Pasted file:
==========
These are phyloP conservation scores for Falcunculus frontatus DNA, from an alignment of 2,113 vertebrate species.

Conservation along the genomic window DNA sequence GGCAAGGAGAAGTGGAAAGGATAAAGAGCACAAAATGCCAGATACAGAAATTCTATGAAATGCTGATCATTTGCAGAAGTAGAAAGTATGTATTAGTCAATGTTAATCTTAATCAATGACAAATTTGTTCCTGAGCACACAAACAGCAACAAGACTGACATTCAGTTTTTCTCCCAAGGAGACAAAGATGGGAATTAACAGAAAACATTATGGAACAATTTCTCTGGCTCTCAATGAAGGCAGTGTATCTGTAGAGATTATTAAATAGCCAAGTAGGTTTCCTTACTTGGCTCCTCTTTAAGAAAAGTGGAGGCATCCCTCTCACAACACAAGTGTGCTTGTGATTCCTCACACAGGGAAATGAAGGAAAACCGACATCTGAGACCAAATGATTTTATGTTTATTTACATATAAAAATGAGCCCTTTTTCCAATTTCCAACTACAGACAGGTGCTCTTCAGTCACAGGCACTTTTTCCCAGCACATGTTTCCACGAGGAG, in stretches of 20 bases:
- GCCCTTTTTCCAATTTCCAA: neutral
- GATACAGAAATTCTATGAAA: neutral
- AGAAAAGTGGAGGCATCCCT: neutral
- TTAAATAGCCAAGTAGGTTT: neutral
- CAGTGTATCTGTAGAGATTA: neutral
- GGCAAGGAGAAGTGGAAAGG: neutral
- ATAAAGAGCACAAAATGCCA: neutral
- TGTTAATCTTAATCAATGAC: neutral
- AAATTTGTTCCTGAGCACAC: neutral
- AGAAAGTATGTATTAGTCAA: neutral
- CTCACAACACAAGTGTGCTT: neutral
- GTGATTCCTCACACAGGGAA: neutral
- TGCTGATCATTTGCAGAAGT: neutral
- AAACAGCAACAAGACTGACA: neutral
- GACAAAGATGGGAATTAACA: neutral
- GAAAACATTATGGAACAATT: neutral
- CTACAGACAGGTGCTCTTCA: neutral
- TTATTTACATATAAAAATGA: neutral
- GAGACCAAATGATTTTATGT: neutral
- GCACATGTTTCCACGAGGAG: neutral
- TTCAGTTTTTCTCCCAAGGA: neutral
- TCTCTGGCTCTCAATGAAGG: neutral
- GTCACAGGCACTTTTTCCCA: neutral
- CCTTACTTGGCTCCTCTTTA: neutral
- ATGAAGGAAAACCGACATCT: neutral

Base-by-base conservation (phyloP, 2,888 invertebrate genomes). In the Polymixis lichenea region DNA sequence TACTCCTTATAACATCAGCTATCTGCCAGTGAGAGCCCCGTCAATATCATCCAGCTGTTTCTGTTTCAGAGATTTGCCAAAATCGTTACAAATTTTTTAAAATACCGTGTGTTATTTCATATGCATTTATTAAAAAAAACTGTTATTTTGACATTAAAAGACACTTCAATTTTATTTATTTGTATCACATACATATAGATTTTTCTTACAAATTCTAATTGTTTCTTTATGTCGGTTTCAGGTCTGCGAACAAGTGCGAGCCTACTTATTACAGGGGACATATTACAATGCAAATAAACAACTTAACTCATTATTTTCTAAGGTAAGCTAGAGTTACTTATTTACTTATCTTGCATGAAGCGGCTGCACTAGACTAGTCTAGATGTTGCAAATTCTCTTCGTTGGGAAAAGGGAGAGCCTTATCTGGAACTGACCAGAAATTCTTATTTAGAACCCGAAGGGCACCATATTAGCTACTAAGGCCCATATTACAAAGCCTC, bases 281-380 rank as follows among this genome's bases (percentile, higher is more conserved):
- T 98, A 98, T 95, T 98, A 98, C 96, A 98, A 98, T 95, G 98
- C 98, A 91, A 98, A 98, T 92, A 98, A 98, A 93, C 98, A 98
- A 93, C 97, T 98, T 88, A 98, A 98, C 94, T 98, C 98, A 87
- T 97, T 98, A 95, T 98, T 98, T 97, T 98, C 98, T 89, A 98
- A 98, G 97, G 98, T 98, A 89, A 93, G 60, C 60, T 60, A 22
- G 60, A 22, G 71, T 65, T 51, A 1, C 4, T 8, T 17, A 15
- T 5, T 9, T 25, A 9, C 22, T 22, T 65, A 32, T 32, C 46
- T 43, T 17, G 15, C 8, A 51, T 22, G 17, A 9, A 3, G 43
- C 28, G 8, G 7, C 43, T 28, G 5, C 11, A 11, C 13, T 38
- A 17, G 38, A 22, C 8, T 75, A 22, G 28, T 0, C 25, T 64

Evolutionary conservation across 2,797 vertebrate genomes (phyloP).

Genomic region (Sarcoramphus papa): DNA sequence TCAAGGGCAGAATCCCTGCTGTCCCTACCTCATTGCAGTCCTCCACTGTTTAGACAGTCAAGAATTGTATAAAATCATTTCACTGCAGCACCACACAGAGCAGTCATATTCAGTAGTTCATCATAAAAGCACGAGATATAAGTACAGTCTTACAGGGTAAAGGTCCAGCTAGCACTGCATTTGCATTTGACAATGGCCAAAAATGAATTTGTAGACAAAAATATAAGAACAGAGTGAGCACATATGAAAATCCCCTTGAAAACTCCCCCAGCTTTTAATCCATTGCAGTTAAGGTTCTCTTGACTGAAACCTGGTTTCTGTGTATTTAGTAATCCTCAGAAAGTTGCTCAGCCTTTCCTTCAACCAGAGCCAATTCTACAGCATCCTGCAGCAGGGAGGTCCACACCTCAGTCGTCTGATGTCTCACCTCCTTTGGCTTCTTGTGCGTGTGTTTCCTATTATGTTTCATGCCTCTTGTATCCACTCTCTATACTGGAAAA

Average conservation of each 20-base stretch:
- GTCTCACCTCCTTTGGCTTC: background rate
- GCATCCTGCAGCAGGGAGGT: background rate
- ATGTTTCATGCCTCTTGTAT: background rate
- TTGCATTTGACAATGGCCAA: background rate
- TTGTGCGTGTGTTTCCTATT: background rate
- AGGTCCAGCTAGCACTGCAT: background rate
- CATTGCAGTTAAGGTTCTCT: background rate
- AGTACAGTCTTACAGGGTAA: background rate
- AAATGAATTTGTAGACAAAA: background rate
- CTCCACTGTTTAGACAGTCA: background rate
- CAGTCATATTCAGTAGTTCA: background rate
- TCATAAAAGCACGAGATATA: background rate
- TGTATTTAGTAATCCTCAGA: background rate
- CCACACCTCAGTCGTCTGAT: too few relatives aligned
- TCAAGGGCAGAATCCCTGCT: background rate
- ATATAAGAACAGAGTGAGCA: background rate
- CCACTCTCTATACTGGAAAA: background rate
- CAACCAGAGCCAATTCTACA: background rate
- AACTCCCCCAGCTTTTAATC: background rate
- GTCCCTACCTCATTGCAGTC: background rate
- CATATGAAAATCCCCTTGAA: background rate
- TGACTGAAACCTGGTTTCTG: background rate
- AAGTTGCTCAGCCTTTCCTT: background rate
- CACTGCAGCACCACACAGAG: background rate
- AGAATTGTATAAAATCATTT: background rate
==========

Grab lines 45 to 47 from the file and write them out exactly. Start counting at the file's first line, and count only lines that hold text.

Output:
- TTGCATTTGACAATGGCCAA: background rate
- TTGTGCGTGTGTTTCCTATT: background rate
- AGGTCCAGCTAGCACTGCAT: background rate